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This Wellington villa is the definition of old-meets-new

Take a look at how heritage craft and furniture complemented by contemporary design has transformed this Wellington villa

Meet and greet

Catherine Baird (emergency department doctor), Duncan Baird (GP), Gemma 14, Eva, 8, and Greta, 4, plus Hector the deaf and blind rabbit.

This Wellington villa is the definition of old-meets-new

What’s the best lesson you’ve learned?
Duncan: A new house is a long-term thing so it’s good to take some time to collect ideas and materials. The results of bold decisions become less confronting as time goes on so don’t be afraid of flights of fancy.

What’s one thing you would change about your home if you could?
We might have considered having the main living area downstairs and all the bedrooms upstairs had we known how warm and light it would be downstairs.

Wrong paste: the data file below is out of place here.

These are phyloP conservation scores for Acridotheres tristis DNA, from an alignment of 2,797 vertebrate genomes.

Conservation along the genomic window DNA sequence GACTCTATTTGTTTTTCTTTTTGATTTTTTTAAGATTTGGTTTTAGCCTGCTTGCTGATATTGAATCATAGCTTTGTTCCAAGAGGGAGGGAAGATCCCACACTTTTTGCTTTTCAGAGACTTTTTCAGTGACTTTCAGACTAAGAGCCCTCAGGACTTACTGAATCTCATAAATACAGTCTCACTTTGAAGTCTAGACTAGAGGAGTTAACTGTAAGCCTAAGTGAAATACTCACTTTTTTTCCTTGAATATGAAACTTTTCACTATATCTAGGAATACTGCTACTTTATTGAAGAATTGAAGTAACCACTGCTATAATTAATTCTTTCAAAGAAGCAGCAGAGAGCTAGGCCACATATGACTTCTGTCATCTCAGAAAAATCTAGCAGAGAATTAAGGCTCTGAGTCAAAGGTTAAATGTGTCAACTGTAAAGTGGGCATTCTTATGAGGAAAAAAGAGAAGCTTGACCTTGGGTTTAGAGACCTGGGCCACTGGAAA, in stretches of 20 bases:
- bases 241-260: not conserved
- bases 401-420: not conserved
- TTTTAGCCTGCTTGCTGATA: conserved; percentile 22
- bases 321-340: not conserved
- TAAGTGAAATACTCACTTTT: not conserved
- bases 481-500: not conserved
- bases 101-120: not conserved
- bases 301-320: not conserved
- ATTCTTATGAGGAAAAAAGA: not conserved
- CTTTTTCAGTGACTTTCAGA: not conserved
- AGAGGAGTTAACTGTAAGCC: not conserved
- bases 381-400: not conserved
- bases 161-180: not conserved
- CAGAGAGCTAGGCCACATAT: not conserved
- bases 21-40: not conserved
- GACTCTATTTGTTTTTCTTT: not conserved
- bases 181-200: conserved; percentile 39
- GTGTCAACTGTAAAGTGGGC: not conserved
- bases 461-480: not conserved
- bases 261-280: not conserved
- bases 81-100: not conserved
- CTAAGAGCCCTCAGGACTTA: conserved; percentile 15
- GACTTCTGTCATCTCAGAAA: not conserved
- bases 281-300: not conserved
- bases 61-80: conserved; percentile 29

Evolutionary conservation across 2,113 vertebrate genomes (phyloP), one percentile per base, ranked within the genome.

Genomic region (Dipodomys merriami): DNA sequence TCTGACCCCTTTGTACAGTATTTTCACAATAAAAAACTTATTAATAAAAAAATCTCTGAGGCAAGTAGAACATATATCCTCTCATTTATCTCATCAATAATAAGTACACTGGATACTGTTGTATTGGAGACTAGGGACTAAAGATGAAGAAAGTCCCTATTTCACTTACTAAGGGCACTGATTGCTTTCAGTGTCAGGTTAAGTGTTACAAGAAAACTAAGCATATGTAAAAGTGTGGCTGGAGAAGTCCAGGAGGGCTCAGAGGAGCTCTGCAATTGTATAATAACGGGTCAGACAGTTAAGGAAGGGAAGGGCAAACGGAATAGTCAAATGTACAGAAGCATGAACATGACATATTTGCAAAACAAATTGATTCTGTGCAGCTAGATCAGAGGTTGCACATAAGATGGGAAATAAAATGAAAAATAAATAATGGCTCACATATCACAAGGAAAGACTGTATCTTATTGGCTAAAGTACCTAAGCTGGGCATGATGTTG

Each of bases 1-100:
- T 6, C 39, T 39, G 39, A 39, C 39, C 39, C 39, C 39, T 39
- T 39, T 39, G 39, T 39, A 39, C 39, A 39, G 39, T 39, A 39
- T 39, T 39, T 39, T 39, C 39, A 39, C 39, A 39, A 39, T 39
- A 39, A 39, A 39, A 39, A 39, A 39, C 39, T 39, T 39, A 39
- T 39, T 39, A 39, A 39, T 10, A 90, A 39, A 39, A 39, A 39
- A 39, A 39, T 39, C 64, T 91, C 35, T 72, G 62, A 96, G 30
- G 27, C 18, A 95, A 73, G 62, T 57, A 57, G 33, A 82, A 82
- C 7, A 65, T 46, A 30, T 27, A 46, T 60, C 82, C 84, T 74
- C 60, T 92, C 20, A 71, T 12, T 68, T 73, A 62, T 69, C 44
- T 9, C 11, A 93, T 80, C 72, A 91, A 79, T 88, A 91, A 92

What’s the most memorable experience you’ve had in your home (good or bad)?
Huddling under blankets in the cold, draughty lounge prior to the renovation makes a pleasant memory when you’re wearing a T-shirt in midwinter.


How much did you spend?
We bought the house for $421K and spent well over $400K on the renovation.

Which areas did you save or splurge on?
We saved by retaining a lot of the original details and splurged on finishing materials like the kitchen ply and exterior cedar battens.

Words by: Catherine Steel.. Photography by: Russell Kleyn.

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